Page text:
Mickelson and Tebow meet on golf course gridiron

By Randall MellMay 6, 2009, 4:00 pm
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The Players
PONTE VEDRA BEACH, Fla. ' Two of the sporting worlds most popular left-handers got together to play some golf Wednesday when a football game broke out.
2009 The Players
Mickelson, a lefty on the golf course, throws right-handed on the gridiron. (Getty Images)

 
Phil Mickelson joined University of Florida quarterback Tim Tebow to play 18 holes at Timuquana Country Club in Jacksonville. When they were done, they pulled out a football and started winging passes up and down the 18th fairway.
 
Phil and Tim had a lot of fun together, said Clint Avret, the head golf professional at Timuquana who played safety on a Georgia Southern football team (1987-91) that won two national championships. Out on the course, Phil was helping Tim with his swing technique. When they started throwing the football, Tim was helping Phil with his throwing technique.
 
Mickelson and Tebow both play golf left-handed, though Mickelson throws right-handed.
 
Mickelson, one of the favorites in Thursdays start to The Players Championship, likes to use Wednesdays to get away from the course where hes competing. After a practice session with his coach, Butch Harmon, in the morning at the TPC Sawgrass Stadium Course, Mickelson met Tebow at Timuquana. Avret said he believes it was the first time Mickelson and Tebow met.
 
Mickelson shot 6-under-par 66 in their round together, Tebow shot 80 and Avret, a 76.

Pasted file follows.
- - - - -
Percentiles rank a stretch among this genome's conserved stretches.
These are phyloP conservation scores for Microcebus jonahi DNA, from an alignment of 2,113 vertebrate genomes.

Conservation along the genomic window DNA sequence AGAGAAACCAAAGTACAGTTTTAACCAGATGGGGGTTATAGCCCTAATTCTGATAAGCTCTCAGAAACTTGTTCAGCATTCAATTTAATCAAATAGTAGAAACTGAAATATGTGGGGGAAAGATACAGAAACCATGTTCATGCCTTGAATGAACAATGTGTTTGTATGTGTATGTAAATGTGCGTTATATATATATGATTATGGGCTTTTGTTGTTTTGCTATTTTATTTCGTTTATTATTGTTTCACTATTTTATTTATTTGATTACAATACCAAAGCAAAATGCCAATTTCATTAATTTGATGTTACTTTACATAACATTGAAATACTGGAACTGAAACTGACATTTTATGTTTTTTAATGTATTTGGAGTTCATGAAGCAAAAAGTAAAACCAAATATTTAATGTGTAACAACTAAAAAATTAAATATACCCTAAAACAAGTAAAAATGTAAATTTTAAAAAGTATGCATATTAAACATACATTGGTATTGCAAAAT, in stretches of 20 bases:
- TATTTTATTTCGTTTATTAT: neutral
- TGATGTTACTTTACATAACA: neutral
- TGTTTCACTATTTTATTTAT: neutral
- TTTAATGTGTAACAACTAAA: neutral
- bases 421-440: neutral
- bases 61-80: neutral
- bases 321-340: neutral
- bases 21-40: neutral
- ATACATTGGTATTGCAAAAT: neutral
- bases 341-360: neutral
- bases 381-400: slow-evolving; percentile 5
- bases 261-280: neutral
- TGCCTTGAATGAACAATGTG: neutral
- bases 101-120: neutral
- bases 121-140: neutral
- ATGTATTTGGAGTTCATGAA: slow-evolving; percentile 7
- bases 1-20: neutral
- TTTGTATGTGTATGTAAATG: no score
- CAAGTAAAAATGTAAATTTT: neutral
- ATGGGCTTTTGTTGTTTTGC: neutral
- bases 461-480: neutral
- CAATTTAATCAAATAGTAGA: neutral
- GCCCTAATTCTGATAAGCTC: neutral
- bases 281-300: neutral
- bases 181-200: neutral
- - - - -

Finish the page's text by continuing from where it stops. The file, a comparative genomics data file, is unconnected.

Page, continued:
Tebow, the 2007 Heisman Trophy winner, led the Gators to a national championship last season. Mickelson, an avid sports fan, is a three-time major championship winner.
 
Though Mickelson and Tebow didnt stage a long-hitting contest, Avret said the power display was impressive, with Tebow nearly as long off the tee as Mickelson, though obviously not as accurate.
 
When they both caught hold of one, they were close, Avret said. They really hit it off, talking golf and football and sports.
 
Avret said he kept the round under wraps so Mickelson and Tebow could enjoy a private round, but that the popular lefties stuck around afterwards to sign autographs for members.
 

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  • Day (68) just one back at Australian Open

    By Nick MentaNovember 24, 2017, 6:40 am

    Jason Day posted a second-round 68 to move himself just one off the lead held by Lucas Herbert through two rounds at the Emirates Australian Open. Here’s where things stand after 36 holes in Sydney.

    Leaderboard: Herbert (-9), Day (-8), Cameron Davis (-7), Anthony Quayle (-6), Matt Jones (-4), Cameron Smith (-4), Nick Cullen (-4), Richard Green (-4)

    What it means: Day is in search of his first worldwide victory of 2017. The former world No. 1 last visited the winner’s circle in May 2016, when he won The Players at TPC Sawgrass. A win this week would close out a difficult year for the Aussie who struggled with his game while also helping his mother in her battle with cancer. Day’s last victory on his native soil came in 2013, when he partnered with Adam Scott to win the World Cup of Golf for Australia at Royal Melbourne.


    Full-field scores from the Emirates Australian Open